Don’t want to get sued? Change your tone.

Very interesting research on the connection between a surgeon’s tone of voice and their likelihood of having been sued for malpractice in an article titled, Surgeon’s Tone of Voice: A Clue to Malpractice history. (Surgery Ambady et al 9 Volume 132, Number 1). Here is a summary of their methods and findings.

Methods: We examined the relationship between surgeons’ voice tone during routine office visits and their history of malpractice claims. Surgeons were audiotaped while speaking to their patients during office visits, and very brief samples of the conversations were rated by coders blind to surgeons’ claims status… Several variables were rated that assessed warmth, hostility, dominance, and anxiety from 10-second voice clips with content and 10-second voice clips with just voice tone.

Results: Controlling for content, ratings of higher dominance and lower concern/anxiety in their voice tones significantly identified surgeons with previous claims compared with those who had no claims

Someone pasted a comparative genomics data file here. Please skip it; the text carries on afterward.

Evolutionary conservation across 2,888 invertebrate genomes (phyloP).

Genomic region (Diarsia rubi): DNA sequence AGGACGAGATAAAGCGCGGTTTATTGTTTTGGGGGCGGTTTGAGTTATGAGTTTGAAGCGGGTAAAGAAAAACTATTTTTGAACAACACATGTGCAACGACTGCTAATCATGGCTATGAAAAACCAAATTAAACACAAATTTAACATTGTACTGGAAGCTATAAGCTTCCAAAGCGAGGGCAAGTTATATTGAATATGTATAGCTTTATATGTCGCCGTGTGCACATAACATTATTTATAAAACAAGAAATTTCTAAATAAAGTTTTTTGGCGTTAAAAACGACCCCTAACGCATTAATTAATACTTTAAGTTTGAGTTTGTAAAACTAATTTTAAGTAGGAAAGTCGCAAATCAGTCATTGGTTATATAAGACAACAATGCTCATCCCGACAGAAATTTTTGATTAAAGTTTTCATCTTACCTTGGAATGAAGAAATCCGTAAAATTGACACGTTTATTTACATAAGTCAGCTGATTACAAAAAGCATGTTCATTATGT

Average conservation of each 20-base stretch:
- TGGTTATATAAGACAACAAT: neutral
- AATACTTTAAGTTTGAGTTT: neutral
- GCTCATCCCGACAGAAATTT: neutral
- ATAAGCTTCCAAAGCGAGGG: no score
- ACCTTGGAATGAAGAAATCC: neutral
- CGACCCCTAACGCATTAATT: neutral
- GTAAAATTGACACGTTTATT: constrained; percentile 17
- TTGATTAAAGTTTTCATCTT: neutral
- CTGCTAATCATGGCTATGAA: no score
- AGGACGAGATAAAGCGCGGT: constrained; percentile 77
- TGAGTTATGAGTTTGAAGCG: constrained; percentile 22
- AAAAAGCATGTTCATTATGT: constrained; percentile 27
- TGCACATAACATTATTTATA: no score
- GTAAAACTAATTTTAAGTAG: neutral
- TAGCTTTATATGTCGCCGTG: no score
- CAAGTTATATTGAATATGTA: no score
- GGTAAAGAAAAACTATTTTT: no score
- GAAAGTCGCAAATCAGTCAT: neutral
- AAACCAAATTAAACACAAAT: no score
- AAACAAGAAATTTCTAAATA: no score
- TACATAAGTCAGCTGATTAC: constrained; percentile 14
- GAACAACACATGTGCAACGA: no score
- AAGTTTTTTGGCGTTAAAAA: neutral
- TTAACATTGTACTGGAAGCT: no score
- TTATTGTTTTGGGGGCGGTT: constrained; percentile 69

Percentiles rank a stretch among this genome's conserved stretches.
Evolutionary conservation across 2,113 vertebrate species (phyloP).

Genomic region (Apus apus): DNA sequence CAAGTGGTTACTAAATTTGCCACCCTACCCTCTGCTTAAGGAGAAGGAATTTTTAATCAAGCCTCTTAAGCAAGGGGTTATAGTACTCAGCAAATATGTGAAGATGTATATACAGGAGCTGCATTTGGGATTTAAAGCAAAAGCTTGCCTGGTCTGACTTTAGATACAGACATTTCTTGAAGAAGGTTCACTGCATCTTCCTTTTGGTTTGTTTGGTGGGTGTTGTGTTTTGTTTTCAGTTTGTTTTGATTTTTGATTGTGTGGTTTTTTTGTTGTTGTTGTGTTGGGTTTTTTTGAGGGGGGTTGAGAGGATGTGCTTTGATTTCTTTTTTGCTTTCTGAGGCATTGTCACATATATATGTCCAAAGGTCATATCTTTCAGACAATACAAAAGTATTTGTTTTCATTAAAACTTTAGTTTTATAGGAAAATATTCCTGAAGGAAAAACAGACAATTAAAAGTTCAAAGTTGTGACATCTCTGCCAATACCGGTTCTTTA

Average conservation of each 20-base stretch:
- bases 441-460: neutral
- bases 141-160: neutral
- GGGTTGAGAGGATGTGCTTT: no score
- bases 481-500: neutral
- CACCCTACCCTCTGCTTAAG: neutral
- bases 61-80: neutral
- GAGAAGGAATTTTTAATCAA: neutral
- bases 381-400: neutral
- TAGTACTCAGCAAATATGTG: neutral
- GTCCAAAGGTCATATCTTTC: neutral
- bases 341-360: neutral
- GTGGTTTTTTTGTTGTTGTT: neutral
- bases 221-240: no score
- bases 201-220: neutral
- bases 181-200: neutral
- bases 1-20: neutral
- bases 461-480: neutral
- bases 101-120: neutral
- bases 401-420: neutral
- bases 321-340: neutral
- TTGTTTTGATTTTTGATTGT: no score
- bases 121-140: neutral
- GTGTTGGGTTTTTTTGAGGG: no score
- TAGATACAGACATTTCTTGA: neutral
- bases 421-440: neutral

1. 40 seconds of surgeons’ speech distinguished between claims and no-claims surgeons, revealing the power of the information communicated by the voice.
  2. These findings suggest that, in the medical encounter, “how” a message is conveyed may be as important as “what” is said.
  3. .. for general and orthopedic surgeons, those who were judged to be more dominant were more likely to have been sued than those who sounded less dominant.
  4. These results underscore the potency of vocal communication in medical interaction.
  5. Expressions of dominance may communicate a lack of empathy and understanding for the patient. On the other hand, concern or anxiety in the voice is often positively related to expressing concern and empathy.
  6. Our study findings imply that even very brief exposure to a surgeon’s speech may be perceived by patients as expressing dominance and lacking concern. Dominance coupled with a lack of anxiety in the voice may imply surgeon indifference and lead a patient to launch a malpractice suit when poor outcomes occur.
  7. Our results have potential implications for the selection, training, and continuing education of surgeons,
  8. In summary, this study adds to the burgeoning evidence linking physician-patient communication to important outcomes such as patient dissatisfaction, surgeon shopping, poor adherence to medical directions, and poor health outcomes.
  9. It suggests new information that tone of voice rather than just content of communication may be related to surgical malpractice.

Narrative Medicine

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